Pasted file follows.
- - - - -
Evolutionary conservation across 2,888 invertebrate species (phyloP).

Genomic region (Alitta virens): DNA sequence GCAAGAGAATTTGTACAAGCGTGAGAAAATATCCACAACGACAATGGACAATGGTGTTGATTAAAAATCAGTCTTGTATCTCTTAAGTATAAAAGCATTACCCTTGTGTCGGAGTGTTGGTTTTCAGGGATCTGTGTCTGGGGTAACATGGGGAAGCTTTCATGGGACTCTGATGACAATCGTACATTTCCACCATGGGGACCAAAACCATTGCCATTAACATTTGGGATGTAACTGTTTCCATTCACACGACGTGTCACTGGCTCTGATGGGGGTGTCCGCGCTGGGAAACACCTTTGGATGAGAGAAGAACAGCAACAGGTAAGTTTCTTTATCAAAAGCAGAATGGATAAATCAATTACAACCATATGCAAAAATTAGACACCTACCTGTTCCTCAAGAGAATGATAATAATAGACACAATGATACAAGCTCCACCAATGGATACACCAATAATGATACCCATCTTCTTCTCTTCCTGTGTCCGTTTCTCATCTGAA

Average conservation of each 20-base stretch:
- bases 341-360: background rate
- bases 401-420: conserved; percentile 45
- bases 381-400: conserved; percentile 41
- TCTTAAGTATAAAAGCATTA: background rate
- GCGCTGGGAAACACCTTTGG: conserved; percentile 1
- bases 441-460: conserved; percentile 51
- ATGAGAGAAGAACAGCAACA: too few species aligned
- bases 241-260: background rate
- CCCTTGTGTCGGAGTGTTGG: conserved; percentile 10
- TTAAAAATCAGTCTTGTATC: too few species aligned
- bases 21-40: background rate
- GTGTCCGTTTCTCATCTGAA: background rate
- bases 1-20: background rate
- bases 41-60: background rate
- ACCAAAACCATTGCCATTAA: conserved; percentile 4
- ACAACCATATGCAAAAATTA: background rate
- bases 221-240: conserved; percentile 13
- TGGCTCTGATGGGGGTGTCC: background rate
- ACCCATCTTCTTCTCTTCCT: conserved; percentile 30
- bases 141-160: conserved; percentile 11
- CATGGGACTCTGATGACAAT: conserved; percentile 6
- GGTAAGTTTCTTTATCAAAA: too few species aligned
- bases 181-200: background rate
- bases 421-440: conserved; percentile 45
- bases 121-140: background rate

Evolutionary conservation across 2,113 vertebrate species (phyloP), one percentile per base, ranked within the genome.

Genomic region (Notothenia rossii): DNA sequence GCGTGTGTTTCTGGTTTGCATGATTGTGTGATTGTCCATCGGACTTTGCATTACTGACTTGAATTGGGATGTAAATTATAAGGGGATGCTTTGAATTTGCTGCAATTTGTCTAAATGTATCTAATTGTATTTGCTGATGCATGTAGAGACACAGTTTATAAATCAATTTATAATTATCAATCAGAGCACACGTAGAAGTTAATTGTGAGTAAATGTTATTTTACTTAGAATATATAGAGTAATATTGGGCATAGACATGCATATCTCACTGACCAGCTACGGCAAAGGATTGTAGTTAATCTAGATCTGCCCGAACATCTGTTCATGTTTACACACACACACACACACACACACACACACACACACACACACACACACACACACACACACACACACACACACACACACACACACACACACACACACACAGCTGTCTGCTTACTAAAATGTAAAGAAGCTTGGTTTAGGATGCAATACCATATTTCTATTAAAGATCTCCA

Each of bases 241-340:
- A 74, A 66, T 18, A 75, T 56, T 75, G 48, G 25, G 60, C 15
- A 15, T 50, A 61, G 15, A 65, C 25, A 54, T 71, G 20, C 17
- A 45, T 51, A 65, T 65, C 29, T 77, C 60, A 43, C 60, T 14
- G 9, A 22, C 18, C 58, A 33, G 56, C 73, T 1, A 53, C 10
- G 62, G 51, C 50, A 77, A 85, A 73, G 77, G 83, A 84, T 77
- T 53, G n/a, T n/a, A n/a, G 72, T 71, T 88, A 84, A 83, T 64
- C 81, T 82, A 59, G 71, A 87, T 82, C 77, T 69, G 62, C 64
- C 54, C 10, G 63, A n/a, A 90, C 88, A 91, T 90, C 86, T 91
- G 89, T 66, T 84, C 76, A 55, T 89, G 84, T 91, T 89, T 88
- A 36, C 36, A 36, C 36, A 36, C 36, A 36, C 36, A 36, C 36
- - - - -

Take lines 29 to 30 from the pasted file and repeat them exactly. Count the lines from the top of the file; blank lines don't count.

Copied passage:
Evolutionary conservation across 2,113 vertebrate species (phyloP), one percentile per base, ranked within the genome.

Genomic region (Notothenia rossii): DNA sequence GCGTGTGTTTCTGGTTTGCATGATTGTGTGATTGTCCATCGGACTTTGCATTACTGACTTGAATTGGGATGTAAATTATAAGGGGATGCTTTGAATTTGCTGCAATTTGTCTAAATGTATCTAATTGTATTTGCTGATGCATGTAGAGACACAGTTTATAAATCAATTTATAATTATCAATCAGAGCACACGTAGAAGTTAATTGTGAGTAAATGTTATTTTACTTAGAATATATAGAGTAATATTGGGCATAGACATGCATATCTCACTGACCAGCTACGGCAAAGGATTGTAGTTAATCTAGATCTGCCCGAACATCTGTTCATGTTTACACACACACACACACACACACACACACACACACACACACACACACACACACACACACACACACACACACACACACACACACACACACACACACACACAGCTGTCTGCTTACTAAAATGTAAAGAAGCTTGGTTTAGGATGCAATACCATATTTCTATTAAAGATCTCCA